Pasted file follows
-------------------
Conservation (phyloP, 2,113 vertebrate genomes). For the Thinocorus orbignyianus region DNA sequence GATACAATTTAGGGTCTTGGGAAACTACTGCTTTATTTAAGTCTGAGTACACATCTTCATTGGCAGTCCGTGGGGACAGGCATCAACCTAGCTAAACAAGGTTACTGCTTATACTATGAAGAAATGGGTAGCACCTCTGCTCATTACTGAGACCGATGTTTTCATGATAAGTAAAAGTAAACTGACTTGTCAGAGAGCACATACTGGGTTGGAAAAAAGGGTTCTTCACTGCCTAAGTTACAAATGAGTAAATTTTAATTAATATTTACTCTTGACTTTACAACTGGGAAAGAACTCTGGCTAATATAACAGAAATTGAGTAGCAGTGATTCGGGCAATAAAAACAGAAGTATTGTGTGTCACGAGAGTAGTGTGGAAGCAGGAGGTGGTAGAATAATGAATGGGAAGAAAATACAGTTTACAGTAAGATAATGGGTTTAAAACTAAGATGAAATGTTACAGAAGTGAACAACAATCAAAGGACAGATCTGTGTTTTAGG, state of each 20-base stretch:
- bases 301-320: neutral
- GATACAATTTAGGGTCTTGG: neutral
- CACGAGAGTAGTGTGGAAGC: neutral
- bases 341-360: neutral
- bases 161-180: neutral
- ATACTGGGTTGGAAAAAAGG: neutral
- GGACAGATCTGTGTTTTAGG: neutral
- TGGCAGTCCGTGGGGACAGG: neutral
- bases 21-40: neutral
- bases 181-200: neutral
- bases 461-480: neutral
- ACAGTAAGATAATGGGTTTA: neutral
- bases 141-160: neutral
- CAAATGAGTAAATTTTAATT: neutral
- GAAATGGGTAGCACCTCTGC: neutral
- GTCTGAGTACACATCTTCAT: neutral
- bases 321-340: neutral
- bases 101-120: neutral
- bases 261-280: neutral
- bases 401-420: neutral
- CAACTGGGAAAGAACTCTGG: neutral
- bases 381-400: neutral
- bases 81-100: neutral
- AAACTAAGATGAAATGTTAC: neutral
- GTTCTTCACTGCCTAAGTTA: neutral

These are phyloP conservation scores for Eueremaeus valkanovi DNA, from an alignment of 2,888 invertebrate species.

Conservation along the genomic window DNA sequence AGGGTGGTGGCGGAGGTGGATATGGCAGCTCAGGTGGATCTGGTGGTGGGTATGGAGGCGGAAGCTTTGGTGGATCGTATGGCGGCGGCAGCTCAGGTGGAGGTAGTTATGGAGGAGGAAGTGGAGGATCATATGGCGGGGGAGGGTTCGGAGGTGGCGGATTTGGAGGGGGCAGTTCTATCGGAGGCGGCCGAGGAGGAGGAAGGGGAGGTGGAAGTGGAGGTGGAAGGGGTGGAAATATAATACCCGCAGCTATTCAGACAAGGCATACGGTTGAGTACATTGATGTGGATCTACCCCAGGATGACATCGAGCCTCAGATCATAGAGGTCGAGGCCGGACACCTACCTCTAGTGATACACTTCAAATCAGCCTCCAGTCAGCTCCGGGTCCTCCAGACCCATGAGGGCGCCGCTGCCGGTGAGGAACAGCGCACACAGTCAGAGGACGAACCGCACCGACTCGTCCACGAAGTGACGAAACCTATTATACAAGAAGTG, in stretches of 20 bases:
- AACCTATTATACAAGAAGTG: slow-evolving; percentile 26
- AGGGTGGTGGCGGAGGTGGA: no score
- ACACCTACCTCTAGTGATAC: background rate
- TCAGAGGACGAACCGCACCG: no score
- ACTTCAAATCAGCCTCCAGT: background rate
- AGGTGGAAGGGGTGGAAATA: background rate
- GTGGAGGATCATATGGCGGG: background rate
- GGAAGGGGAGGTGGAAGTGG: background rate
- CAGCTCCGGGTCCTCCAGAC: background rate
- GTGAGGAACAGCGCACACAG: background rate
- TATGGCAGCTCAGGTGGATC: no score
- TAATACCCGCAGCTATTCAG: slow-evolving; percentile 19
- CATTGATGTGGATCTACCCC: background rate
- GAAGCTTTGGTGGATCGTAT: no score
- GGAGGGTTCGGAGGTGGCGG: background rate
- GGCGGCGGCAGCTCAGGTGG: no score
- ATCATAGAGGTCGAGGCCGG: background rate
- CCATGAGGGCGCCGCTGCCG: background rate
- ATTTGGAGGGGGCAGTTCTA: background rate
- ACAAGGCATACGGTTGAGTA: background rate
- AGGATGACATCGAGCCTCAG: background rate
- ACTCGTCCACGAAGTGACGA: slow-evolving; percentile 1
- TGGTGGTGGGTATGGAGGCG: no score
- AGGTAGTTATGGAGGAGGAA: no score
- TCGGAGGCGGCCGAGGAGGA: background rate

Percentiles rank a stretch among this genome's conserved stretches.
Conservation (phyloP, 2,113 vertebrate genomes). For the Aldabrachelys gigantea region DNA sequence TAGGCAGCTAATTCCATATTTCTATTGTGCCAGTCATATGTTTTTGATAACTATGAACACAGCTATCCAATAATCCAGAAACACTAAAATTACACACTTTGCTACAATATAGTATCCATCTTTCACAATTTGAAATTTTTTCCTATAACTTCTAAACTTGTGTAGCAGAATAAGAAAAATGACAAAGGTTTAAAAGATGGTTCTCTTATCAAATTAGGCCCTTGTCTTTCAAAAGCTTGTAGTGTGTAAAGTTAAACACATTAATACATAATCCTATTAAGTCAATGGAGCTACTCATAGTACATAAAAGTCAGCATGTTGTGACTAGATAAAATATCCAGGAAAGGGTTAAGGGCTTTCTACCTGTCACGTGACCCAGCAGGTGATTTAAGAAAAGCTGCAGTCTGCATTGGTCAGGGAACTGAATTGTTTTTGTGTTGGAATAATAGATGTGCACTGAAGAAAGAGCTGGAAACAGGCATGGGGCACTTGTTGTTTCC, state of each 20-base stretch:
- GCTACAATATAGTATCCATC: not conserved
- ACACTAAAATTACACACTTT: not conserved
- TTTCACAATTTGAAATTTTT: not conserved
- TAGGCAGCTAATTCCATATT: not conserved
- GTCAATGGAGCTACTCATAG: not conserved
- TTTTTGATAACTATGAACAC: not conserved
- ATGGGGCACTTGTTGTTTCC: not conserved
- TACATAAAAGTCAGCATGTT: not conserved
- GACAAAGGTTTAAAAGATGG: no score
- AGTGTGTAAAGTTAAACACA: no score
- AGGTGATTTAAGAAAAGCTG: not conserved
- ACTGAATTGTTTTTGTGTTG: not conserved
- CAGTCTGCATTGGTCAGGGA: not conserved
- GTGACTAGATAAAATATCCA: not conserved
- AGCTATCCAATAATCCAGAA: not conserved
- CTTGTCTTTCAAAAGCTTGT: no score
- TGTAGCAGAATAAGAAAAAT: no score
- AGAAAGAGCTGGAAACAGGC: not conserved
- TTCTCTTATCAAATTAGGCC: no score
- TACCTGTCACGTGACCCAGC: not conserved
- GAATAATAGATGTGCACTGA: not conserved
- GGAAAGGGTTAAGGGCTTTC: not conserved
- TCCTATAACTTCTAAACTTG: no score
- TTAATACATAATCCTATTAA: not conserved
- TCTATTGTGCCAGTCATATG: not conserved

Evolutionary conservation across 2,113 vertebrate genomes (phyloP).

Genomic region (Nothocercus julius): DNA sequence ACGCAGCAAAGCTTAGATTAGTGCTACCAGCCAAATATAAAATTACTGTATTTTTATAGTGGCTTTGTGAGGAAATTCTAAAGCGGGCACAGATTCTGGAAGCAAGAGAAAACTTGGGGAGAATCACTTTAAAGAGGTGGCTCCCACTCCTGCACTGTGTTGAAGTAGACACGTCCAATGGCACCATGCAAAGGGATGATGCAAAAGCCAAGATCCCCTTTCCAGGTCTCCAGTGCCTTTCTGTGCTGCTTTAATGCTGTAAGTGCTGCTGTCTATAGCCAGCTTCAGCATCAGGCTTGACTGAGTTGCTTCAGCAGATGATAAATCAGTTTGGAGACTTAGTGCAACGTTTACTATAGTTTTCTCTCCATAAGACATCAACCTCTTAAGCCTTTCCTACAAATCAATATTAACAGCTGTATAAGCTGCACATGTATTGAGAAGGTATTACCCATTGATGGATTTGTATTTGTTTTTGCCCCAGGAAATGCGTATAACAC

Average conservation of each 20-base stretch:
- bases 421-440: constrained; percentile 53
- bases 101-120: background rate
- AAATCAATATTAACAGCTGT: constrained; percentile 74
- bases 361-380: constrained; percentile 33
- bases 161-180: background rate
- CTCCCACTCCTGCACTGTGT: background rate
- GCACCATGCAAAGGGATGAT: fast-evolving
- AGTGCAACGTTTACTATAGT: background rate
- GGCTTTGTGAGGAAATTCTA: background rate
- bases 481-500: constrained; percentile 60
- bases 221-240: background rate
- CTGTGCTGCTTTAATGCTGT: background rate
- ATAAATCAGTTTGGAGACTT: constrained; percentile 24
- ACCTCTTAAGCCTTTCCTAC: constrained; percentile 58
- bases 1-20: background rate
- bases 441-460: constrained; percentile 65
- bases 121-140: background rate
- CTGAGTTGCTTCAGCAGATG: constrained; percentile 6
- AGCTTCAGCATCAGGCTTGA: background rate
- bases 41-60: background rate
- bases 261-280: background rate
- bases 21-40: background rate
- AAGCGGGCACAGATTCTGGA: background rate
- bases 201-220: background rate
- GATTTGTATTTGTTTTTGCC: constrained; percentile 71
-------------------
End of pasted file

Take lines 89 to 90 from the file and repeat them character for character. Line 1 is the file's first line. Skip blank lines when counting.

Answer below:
- CTCCCACTCCTGCACTGTGT: background rate
- GCACCATGCAAAGGGATGAT: fast-evolving